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Florida Personal Injury Lawyer > Blog > Medical Malpractice > I Was Harmed During A Medical Procedure: Do I Have A Medical Malpractice Lawsuit?

I Was Harmed During A Medical Procedure: Do I Have A Medical Malpractice Lawsuit?

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Nobody wants to think about a medical procedure resulting in a serious or fatal injury, and no patient in Florida should have to fear that a healthcare provider’s negligence will lead to serious harm. However, medical mistakes happen more often than you would probably like to believe, and patients in Florida are injured routinely. According to Johns Hopkins Medicine, about 10 percent of all deaths in the U.S. result from medical errors, which equates to more than 250,000 fatalities. Even more people suffer harm from healthcare provider negligence. If your medical procedure resulted in harm, do you automatically have a medical malpractice lawsuit?

Generally speaking, many incidents of harm resulting from medical procedures or treatments are caused by medical malpractice. However, not all unwanted outcomes or adverse outcomes are due to medical negligence. How can you know if your injury resulted from medical malpractice? The best way to answer this question is to have an experienced West Palm Beach medical malpractice lawyer evaluate your case. In the meantime, however, we have some tips and information to help you understand when a patient may be eligible to file a medical malpractice lawsuit and obtain damages.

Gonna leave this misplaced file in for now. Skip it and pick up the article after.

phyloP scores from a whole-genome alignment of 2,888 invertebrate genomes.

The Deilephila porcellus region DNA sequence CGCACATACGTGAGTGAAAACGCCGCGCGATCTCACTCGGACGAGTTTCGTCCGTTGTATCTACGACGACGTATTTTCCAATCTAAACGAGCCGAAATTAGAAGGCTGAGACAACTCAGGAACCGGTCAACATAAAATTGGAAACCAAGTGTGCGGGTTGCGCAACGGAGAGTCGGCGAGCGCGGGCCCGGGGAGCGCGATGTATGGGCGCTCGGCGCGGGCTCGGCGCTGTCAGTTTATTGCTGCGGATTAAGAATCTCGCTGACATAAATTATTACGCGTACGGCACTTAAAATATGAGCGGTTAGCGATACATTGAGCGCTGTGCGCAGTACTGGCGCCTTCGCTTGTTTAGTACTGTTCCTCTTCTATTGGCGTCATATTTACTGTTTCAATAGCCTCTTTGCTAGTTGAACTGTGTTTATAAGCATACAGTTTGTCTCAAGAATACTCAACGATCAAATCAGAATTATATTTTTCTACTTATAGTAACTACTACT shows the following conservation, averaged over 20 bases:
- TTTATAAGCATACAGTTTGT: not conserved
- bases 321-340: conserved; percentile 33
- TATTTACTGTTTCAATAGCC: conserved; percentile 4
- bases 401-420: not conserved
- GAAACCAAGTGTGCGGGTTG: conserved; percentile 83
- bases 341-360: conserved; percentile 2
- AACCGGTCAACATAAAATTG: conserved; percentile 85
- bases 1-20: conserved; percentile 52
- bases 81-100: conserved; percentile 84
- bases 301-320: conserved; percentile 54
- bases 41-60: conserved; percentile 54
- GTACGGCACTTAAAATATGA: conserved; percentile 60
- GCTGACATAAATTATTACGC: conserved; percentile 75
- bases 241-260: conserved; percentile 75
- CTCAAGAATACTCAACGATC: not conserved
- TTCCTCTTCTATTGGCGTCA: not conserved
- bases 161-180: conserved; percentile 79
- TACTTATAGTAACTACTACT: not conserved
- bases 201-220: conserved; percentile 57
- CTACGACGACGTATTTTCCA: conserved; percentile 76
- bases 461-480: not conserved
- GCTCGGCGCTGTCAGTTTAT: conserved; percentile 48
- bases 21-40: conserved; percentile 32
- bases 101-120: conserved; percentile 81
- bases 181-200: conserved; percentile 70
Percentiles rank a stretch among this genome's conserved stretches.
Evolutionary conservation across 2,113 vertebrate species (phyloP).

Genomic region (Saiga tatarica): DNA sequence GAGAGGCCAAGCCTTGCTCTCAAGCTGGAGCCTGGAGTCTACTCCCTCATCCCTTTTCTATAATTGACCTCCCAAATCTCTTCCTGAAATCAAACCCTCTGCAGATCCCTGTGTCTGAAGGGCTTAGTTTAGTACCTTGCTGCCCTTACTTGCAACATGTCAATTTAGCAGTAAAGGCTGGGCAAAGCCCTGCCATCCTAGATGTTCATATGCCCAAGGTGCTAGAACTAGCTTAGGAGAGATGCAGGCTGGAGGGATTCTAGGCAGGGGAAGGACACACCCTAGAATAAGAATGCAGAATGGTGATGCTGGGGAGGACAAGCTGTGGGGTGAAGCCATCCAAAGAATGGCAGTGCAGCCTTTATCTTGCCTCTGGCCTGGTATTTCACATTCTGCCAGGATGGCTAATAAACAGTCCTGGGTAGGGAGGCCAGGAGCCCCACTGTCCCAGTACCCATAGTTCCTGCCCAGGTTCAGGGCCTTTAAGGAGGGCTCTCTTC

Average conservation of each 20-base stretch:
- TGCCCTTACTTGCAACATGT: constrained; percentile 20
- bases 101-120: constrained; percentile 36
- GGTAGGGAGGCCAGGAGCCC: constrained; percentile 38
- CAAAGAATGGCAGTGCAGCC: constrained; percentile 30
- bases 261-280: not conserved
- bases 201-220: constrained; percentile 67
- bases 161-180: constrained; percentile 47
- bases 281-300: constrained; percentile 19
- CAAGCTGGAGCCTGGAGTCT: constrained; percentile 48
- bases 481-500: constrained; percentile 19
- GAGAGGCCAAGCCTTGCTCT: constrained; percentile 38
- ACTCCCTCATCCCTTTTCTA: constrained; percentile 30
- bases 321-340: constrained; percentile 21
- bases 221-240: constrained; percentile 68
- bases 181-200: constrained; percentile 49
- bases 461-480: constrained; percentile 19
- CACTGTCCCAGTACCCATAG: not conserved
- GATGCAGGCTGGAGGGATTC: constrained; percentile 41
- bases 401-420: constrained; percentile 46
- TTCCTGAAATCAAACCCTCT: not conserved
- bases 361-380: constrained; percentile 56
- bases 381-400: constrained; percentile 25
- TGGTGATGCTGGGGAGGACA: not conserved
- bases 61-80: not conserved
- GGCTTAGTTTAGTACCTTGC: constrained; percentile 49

Did the Procedure Come with Known Risks? 

Some types of medical procedures are dangerous and risky, and an unwanted outcome, or an injury resulting from the procedure, might not necessarily have resulted from malpractice. For example, open heart surgery or brain surgery often comes with serious risks, and even when a surgeon exercises exceptional care, the patient can still be harmed or sustain fatal injuries during the procedure. Even some elective surgeries can come with significant risks.

While a doctor can ask a patient to acknowledge certain risks before a procedure and will not necessarily be liable for certain types of harm that occur, it is critical to keep in mind that a patient cannot accept risks associated with negligence. If a doctor’s negligence causes an injury, the doctor can be liable.

Would Another Healthcare Provider Have Acted Differently Under Similar Circumstances? 

In order to win a medical malpractice lawsuit, an injured patient needs to be able to prove that the healthcare provider was negligent. To show that a healthcare provider was negligent, a patient usually needs to show that another healthcare provider would have behaved differently under similar circumstances. In other words, you will need to show that another healthcare provider would believe your doctor failed to act reasonably under the circumstances and breached the duty of care that she or he owed you.

Has the Statute of Limitations Run Out on Your Claim? 

While the statute of limitations does not affect whether or not your healthcare provider’s negligence caused or contributed to your injuries, you will only be able to obtain compensation if your claim is not time-barred. Under Florida law, medical malpractice lawsuits must be filed within two years from the date that the patient discovered, or reasonably should have discovered the harm.

Contact a Medical Malpractice Attorney in West Palm Beach 

Do you need a Florida medical malpractice lawyer to evaluate your case? Our firm can help. Contact Lesser Lesser Landy & Smith PLLC for more information about how we can assist you with your medical negligence claim.

Resources:

flsenate.gov/Laws/Statutes/2018/95.11

hopkinsmedicine.org/news/media/releases/study_suggests_medical_errors_now_third_leading_cause_of_death_in_the_us

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